“…a chronicle of fathers and sons, megalomaniacs, monsters and saints.” – The Romanovs 1613 – 1918, by Simon Sebag Montefiore

April 3, 2016 at 3:05 pm (Book review, books, Russophilia)

IMG_1818-X2  Some weeks ago I became aware of a sweeping new history of the Romanov dynasty by British historian Simon Sebag Montefiore. When I made this discovery, the book had not yet been published here; neither was it available on Kindle. I therefore ordered it from Amazon.co.uk. You understand: e-book or hard copy, I had to have it  immediately. (This title comes out here on May 3.)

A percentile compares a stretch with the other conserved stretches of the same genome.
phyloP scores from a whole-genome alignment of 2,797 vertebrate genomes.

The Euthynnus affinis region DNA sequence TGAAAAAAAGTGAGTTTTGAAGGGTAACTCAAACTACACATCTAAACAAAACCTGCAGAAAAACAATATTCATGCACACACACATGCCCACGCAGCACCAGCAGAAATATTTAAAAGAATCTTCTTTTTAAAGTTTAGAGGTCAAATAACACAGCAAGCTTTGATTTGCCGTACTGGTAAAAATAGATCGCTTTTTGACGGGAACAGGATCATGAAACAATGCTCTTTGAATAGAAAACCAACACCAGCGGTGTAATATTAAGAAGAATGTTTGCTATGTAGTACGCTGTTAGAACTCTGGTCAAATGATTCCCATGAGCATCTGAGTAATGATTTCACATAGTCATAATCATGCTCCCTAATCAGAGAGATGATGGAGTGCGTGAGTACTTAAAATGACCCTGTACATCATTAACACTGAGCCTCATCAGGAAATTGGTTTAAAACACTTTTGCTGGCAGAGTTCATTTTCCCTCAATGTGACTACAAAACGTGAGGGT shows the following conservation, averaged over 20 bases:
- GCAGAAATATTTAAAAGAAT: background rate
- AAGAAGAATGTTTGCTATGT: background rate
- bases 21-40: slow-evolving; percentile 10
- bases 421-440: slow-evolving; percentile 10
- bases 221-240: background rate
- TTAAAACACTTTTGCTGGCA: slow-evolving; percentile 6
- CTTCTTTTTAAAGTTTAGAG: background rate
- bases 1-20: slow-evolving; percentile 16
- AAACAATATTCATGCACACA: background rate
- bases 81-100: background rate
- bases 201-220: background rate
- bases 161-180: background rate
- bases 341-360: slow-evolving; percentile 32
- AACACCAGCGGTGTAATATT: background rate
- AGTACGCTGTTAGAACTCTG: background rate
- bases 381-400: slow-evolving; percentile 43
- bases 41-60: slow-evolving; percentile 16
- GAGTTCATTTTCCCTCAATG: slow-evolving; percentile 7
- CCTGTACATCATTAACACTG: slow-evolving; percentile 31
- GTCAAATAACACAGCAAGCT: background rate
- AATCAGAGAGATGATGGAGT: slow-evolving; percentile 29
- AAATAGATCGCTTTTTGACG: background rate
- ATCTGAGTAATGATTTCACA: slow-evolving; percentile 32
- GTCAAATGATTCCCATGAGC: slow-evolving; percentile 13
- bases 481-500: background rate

The text consists of 654 pages, prefaced by a nine page introduction, which should definitely not be skipped. The text is followed by 71 pages of bibliographic citations and footnotes. Then finally, the index.

Every few years I make it a point to delve into the perpetual mystery of Russian history. Russia being a place where, as Scottish writer Neal Ascherson reminds us, “the past is said to be unpredictable,” I figure it’s worth checking from time to time on how things stand. The Family Romanov (2014) was my most recent foray: romanovfleming2

Montefiore’s book covers vastly more territory, beginning with the election of Tsar Michael I in 1613. Michael-I-Romanov-Wedekind_-_width_630

The story of the Romanov dynasty is nothing short of astonishing: filled with ruthless jockeying for power, merciless destruction of human obstacles – murder was the least of it. Methods of torture were freely employed that I’d never heard of and hope never to hear of again. I had to skim certain parts.